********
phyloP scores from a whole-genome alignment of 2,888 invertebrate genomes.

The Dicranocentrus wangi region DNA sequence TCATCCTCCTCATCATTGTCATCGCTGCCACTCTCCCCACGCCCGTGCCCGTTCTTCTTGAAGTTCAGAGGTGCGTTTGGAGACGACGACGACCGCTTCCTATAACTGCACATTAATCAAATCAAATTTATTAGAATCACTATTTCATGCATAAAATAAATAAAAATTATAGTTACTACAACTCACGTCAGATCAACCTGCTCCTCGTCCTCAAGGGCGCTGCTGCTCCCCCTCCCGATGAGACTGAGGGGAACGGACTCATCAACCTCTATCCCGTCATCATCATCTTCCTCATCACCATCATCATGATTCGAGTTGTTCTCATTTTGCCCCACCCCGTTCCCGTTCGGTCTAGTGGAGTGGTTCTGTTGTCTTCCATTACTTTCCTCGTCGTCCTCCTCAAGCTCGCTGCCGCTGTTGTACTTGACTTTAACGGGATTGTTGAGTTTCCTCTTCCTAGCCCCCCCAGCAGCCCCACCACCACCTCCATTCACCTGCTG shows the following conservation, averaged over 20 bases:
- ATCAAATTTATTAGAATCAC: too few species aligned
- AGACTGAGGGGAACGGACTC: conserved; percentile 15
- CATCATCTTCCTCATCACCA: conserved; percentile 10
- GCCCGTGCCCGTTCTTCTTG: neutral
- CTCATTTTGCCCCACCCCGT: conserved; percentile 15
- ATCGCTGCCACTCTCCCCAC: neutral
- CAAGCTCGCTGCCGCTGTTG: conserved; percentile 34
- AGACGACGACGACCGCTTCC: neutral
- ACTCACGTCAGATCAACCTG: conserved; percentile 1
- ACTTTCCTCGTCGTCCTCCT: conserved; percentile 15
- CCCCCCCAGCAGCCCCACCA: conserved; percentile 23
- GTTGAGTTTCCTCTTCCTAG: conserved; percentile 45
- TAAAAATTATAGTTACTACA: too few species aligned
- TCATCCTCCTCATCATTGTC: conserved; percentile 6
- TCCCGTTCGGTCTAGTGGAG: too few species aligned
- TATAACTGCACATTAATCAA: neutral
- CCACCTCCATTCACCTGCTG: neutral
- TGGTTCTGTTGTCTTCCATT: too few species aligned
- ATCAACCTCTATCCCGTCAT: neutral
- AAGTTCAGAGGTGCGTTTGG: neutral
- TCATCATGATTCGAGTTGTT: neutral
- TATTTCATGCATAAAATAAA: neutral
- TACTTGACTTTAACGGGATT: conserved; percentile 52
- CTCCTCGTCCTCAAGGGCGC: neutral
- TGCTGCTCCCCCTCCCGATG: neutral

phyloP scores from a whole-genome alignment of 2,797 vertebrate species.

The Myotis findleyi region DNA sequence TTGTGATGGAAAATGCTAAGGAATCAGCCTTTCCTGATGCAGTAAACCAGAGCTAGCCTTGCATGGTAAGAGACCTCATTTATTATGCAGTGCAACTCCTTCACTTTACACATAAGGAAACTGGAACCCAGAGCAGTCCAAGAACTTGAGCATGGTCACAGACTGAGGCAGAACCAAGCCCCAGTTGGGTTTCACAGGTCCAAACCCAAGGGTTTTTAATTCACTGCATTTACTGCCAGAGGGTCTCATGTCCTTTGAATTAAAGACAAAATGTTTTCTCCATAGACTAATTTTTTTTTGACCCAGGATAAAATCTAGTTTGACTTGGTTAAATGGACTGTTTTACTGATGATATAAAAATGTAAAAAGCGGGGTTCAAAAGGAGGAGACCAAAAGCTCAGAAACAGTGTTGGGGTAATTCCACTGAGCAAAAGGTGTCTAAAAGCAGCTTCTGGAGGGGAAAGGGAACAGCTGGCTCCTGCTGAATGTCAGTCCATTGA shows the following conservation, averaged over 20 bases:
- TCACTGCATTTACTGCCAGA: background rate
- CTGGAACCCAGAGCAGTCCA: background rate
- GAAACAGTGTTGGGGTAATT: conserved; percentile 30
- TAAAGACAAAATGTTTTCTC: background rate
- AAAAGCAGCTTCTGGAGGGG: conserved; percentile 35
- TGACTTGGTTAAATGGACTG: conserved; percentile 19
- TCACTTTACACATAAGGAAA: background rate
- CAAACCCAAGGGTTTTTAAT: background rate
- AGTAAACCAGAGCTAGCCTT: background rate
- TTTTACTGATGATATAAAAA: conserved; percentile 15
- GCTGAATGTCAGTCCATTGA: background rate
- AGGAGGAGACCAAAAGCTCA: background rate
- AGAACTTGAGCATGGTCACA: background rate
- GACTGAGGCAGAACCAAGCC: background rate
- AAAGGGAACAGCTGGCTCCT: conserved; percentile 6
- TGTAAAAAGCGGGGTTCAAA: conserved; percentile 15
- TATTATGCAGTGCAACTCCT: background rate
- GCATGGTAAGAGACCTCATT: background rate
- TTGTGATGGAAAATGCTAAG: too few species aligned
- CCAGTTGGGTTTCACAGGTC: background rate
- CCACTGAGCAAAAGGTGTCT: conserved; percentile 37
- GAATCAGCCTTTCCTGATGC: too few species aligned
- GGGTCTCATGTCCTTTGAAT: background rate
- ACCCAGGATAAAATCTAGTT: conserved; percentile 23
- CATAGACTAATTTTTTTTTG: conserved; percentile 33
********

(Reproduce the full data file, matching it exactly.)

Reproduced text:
phyloP scores from a whole-genome alignment of 2,888 invertebrate genomes.

The Dicranocentrus wangi region DNA sequence TCATCCTCCTCATCATTGTCATCGCTGCCACTCTCCCCACGCCCGTGCCCGTTCTTCTTGAAGTTCAGAGGTGCGTTTGGAGACGACGACGACCGCTTCCTATAACTGCACATTAATCAAATCAAATTTATTAGAATCACTATTTCATGCATAAAATAAATAAAAATTATAGTTACTACAACTCACGTCAGATCAACCTGCTCCTCGTCCTCAAGGGCGCTGCTGCTCCCCCTCCCGATGAGACTGAGGGGAACGGACTCATCAACCTCTATCCCGTCATCATCATCTTCCTCATCACCATCATCATGATTCGAGTTGTTCTCATTTTGCCCCACCCCGTTCCCGTTCGGTCTAGTGGAGTGGTTCTGTTGTCTTCCATTACTTTCCTCGTCGTCCTCCTCAAGCTCGCTGCCGCTGTTGTACTTGACTTTAACGGGATTGTTGAGTTTCCTCTTCCTAGCCCCCCCAGCAGCCCCACCACCACCTCCATTCACCTGCTG shows the following conservation, averaged over 20 bases:
- ATCAAATTTATTAGAATCAC: too few species aligned
- AGACTGAGGGGAACGGACTC: conserved; percentile 15
- CATCATCTTCCTCATCACCA: conserved; percentile 10
- GCCCGTGCCCGTTCTTCTTG: neutral
- CTCATTTTGCCCCACCCCGT: conserved; percentile 15
- ATCGCTGCCACTCTCCCCAC: neutral
- CAAGCTCGCTGCCGCTGTTG: conserved; percentile 34
- AGACGACGACGACCGCTTCC: neutral
- ACTCACGTCAGATCAACCTG: conserved; percentile 1
- ACTTTCCTCGTCGTCCTCCT: conserved; percentile 15
- CCCCCCCAGCAGCCCCACCA: conserved; percentile 23
- GTTGAGTTTCCTCTTCCTAG: conserved; percentile 45
- TAAAAATTATAGTTACTACA: too few species aligned
- TCATCCTCCTCATCATTGTC: conserved; percentile 6
- TCCCGTTCGGTCTAGTGGAG: too few species aligned
- TATAACTGCACATTAATCAA: neutral
- CCACCTCCATTCACCTGCTG: neutral
- TGGTTCTGTTGTCTTCCATT: too few species aligned
- ATCAACCTCTATCCCGTCAT: neutral
- AAGTTCAGAGGTGCGTTTGG: neutral
- TCATCATGATTCGAGTTGTT: neutral
- TATTTCATGCATAAAATAAA: neutral
- TACTTGACTTTAACGGGATT: conserved; percentile 52
- CTCCTCGTCCTCAAGGGCGC: neutral
- TGCTGCTCCCCCTCCCGATG: neutral

phyloP scores from a whole-genome alignment of 2,797 vertebrate species.

The Myotis findleyi region DNA sequence TTGTGATGGAAAATGCTAAGGAATCAGCCTTTCCTGATGCAGTAAACCAGAGCTAGCCTTGCATGGTAAGAGACCTCATTTATTATGCAGTGCAACTCCTTCACTTTACACATAAGGAAACTGGAACCCAGAGCAGTCCAAGAACTTGAGCATGGTCACAGACTGAGGCAGAACCAAGCCCCAGTTGGGTTTCACAGGTCCAAACCCAAGGGTTTTTAATTCACTGCATTTACTGCCAGAGGGTCTCATGTCCTTTGAATTAAAGACAAAATGTTTTCTCCATAGACTAATTTTTTTTTGACCCAGGATAAAATCTAGTTTGACTTGGTTAAATGGACTGTTTTACTGATGATATAAAAATGTAAAAAGCGGGGTTCAAAAGGAGGAGACCAAAAGCTCAGAAACAGTGTTGGGGTAATTCCACTGAGCAAAAGGTGTCTAAAAGCAGCTTCTGGAGGGGAAAGGGAACAGCTGGCTCCTGCTGAATGTCAGTCCATTGA shows the following conservation, averaged over 20 bases:
- TCACTGCATTTACTGCCAGA: background rate
- CTGGAACCCAGAGCAGTCCA: background rate
- GAAACAGTGTTGGGGTAATT: conserved; percentile 30
- TAAAGACAAAATGTTTTCTC: background rate
- AAAAGCAGCTTCTGGAGGGG: conserved; percentile 35
- TGACTTGGTTAAATGGACTG: conserved; percentile 19
- TCACTTTACACATAAGGAAA: background rate
- CAAACCCAAGGGTTTTTAAT: background rate
- AGTAAACCAGAGCTAGCCTT: background rate
- TTTTACTGATGATATAAAAA: conserved; percentile 15
- GCTGAATGTCAGTCCATTGA: background rate
- AGGAGGAGACCAAAAGCTCA: background rate
- AGAACTTGAGCATGGTCACA: background rate
- GACTGAGGCAGAACCAAGCC: background rate
- AAAGGGAACAGCTGGCTCCT: conserved; percentile 6
- TGTAAAAAGCGGGGTTCAAA: conserved; percentile 15
- TATTATGCAGTGCAACTCCT: background rate
- GCATGGTAAGAGACCTCATT: background rate
- TTGTGATGGAAAATGCTAAG: too few species aligned
- CCAGTTGGGTTTCACAGGTC: background rate
- CCACTGAGCAAAAGGTGTCT: conserved; percentile 37
- GAATCAGCCTTTCCTGATGC: too few species aligned
- GGGTCTCATGTCCTTTGAAT: background rate
- ACCCAGGATAAAATCTAGTT: conserved; percentile 23
- CATAGACTAATTTTTTTTTG: conserved; percentile 33